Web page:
The Foundation of Company Law

It is based on two fundamental principles.
i. Legal or corporate personality.
ii. Theory of limited liability.
Legal or Corporate personality
This principle means, when a company is registered it becomes a legal person separate and distinct from its members and managers. It acquires an independent existence with certain capacities and subject to in capacities.This principle was first formulated in the House of Lords in the matter of Salomon V Salomon Co Ltd., where Lord Mc Naughton was emphatic that the company is at law a different personal together from the subscribers to the memorandum.
This principle is now contained in the Companies Act which provides inter alia”
“From the date of incorporation mentioned in the certificate of incorporation, the subscribers to the memorandum together with such other persons as may be members from time to time, shall be a body corporate by the name contained in the memorandum capable of exercising all the functions of an incorporated company with perpetual succession and a common seal.”
In Salomon’s case, Salomon was a leather merchant who formed a company called Salomon & Company Ltd, with a capital base of £ 40,000 divided into 40,000shares of £1 each. Its members were Mr. and Mrs. Salomon, their 4 sons and 1 daughter. Each took one share. Subsequently, Salomon sold his business to the company for £39,000 which was paid £1,000 in cash, £20,000 in shares and
£10,000 by debentures secured by assets of the company. The balance of £8,000 discharged the debts of the company incurred before the purchase. The company had unsecured creditors. Shortly afterwards, it was wound up. Its assets were only sufficient to pay the secured creditors. The liquidator sought to have Salomon held liable for other debts of the company and the Court of appeal agreed. However, the House of Lords reversed the decision regarding the liability, holding that since the company was properly incorporated, it was a legal person distinct from Salomon himself. As such he was not liable for its debts. In the words of Lord Mc Naghton:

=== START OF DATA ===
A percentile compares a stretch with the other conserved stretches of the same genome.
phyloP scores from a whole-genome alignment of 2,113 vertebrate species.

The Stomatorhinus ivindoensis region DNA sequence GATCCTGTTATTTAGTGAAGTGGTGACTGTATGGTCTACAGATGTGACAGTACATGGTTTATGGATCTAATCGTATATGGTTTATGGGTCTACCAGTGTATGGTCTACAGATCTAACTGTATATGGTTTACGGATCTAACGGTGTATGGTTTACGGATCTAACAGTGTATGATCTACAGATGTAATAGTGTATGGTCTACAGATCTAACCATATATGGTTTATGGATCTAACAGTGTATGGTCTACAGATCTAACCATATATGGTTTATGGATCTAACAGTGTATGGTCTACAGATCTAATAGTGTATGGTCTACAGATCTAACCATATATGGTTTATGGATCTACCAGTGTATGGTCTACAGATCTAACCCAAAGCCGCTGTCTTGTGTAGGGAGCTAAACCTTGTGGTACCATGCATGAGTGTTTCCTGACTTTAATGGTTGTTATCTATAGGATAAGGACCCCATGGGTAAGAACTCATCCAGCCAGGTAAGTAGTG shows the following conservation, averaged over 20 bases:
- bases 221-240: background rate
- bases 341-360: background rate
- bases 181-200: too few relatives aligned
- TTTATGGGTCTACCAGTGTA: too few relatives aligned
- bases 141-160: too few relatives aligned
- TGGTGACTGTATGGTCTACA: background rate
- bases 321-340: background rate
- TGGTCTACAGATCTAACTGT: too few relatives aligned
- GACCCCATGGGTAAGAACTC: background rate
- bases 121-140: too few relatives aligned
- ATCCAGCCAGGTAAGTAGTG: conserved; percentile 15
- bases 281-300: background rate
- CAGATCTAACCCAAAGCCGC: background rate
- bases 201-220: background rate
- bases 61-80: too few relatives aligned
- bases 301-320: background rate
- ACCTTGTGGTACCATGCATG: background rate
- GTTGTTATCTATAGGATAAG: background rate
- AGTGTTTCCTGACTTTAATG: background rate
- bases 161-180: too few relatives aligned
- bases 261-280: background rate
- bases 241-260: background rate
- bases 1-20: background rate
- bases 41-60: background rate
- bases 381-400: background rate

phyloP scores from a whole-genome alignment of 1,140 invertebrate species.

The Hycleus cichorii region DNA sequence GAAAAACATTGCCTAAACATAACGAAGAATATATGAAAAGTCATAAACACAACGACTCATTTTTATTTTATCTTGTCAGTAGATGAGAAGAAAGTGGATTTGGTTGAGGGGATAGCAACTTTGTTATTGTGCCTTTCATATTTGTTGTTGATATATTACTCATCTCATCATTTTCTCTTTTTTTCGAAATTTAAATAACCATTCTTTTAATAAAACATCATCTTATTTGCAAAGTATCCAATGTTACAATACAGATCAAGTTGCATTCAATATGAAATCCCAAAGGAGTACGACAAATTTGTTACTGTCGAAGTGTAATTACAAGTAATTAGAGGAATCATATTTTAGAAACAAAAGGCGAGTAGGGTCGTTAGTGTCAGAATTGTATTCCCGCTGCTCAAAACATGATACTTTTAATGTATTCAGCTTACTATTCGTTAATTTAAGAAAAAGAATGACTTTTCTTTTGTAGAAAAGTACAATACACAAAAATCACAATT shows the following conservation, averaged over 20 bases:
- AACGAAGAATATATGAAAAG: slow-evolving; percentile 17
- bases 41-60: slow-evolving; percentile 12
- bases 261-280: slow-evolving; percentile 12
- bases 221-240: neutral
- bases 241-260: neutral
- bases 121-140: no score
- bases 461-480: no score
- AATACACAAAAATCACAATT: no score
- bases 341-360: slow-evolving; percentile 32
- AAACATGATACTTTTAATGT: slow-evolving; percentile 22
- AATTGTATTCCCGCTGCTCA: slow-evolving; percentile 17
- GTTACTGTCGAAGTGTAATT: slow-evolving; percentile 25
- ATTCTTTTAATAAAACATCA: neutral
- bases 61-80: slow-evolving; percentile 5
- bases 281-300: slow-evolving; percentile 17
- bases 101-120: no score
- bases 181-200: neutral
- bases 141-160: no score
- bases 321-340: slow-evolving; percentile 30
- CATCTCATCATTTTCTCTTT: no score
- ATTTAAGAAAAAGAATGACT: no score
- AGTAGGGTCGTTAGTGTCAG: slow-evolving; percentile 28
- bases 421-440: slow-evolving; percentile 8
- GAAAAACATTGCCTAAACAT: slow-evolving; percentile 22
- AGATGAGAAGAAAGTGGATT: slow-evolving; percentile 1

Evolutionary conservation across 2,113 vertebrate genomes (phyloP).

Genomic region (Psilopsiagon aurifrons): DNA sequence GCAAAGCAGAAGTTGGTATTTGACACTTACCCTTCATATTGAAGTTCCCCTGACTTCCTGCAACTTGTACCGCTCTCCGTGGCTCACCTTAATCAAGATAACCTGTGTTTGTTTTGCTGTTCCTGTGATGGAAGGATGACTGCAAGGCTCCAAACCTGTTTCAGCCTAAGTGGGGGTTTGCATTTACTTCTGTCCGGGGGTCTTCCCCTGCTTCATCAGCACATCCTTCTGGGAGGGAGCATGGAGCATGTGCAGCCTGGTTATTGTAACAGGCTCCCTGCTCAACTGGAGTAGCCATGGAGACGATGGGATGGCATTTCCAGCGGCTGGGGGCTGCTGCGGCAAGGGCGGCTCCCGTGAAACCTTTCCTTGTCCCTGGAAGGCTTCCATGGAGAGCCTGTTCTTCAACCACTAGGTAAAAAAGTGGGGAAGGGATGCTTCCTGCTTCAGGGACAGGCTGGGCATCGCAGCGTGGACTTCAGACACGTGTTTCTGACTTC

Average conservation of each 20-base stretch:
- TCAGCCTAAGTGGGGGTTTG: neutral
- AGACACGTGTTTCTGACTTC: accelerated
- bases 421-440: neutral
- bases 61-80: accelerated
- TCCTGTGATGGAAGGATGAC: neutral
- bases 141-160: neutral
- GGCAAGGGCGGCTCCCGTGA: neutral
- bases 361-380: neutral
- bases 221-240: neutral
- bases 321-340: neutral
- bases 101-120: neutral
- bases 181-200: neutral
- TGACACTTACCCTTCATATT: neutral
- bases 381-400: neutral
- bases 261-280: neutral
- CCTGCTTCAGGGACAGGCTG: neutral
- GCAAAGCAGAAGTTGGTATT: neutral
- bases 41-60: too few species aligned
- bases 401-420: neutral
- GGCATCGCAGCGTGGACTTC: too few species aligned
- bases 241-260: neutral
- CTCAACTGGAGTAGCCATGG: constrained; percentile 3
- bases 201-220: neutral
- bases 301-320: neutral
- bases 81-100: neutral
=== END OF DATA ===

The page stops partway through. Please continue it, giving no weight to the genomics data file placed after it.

“In order to form a company limited by shares, the Act requires that a memorandum of association must be at least signed by 7 persons who are each to take at least one share. If the mentioned conditions are complied with what can it matter whether the signatories are relatives or strangers? … The company attains maturity on its birth; there is neither a period of minority nor interval of incapacity… The company is at law a different person altogether from the subscribers to the memorandum and though it may be after incorporation, the business is precisely the same as it was before and the same persons are mangers and the same hands received the profits, the company is not in law the agent for the subscribers or trustee for them, nor are the subscribers as members liable in any share or form except to the extent and manner provided by the Act.
Theory of limited liability
Liability refers to the extent to which a person may be called upon to contribute to the assets of a company and in the event of its being wound up.
The liability of a company may be limited or unlimited. It may be limited by shares or by guarantee.

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